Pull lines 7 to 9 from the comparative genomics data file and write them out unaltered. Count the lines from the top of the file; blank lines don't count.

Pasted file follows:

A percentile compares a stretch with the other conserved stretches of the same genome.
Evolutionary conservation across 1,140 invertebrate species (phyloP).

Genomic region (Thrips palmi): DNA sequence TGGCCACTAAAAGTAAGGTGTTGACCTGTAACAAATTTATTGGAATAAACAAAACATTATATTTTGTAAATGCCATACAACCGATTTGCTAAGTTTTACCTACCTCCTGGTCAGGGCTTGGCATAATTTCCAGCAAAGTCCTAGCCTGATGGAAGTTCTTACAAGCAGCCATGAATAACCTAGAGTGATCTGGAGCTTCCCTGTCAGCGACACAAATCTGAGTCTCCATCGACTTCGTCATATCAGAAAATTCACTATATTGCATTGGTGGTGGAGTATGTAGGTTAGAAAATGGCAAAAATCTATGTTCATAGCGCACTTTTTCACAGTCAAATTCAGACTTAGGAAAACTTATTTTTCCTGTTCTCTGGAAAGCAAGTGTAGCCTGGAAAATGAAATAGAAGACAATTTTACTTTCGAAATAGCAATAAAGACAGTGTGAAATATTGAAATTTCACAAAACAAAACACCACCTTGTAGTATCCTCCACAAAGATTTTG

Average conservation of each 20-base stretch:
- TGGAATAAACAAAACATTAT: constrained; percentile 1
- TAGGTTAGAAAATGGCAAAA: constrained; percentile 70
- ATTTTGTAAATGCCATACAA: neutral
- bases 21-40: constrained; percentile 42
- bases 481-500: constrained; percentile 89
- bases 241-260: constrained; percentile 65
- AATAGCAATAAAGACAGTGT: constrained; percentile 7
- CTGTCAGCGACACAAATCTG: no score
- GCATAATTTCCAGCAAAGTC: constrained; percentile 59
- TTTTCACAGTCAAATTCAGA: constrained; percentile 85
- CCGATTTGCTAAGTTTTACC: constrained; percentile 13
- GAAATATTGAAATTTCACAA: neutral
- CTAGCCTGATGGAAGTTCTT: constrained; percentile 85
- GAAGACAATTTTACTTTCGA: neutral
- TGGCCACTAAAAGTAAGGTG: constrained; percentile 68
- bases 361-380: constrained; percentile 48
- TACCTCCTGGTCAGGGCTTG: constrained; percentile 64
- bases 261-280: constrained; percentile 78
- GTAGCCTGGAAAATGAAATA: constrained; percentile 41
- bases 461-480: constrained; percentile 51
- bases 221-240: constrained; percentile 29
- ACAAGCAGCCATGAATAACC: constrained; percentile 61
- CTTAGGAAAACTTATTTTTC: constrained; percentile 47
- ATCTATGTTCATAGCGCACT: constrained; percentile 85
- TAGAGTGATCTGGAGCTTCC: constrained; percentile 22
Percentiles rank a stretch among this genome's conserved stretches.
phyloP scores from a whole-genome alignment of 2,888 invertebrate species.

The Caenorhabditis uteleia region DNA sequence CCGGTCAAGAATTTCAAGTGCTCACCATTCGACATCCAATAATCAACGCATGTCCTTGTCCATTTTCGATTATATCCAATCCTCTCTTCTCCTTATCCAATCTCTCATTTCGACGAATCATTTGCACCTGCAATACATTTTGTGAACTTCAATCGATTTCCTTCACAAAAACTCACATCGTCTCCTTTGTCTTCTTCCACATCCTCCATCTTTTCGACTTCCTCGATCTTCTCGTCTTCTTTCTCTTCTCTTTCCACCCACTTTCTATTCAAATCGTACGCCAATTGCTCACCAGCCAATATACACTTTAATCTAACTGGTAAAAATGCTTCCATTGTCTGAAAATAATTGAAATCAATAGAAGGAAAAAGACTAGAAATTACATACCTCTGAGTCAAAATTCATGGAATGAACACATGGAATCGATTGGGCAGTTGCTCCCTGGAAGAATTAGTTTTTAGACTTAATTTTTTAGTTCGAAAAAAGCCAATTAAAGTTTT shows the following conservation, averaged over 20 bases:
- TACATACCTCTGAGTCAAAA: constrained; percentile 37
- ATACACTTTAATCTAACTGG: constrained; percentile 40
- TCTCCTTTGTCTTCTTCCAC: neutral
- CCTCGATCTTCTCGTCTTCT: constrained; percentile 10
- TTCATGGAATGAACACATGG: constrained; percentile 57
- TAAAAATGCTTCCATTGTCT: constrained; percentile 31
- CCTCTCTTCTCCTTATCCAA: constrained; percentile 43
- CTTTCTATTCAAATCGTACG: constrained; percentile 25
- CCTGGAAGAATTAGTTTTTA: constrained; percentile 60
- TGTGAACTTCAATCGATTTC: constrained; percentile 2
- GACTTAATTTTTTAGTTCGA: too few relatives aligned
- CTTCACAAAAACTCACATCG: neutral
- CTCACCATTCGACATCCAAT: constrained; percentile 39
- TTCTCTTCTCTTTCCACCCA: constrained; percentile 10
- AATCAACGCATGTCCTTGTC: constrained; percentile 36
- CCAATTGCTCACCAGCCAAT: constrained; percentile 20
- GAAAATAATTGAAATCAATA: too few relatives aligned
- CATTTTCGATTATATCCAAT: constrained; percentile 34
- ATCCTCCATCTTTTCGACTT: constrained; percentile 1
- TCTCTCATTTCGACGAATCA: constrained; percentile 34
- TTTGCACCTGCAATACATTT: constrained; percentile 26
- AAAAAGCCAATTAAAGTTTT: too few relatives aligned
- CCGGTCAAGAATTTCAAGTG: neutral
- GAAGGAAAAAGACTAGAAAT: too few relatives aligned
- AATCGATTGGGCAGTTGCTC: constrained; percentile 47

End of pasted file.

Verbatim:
- ATTTTGTAAATGCCATACAA: neutral
- bases 21-40: constrained; percentile 42
- bases 481-500: constrained; percentile 89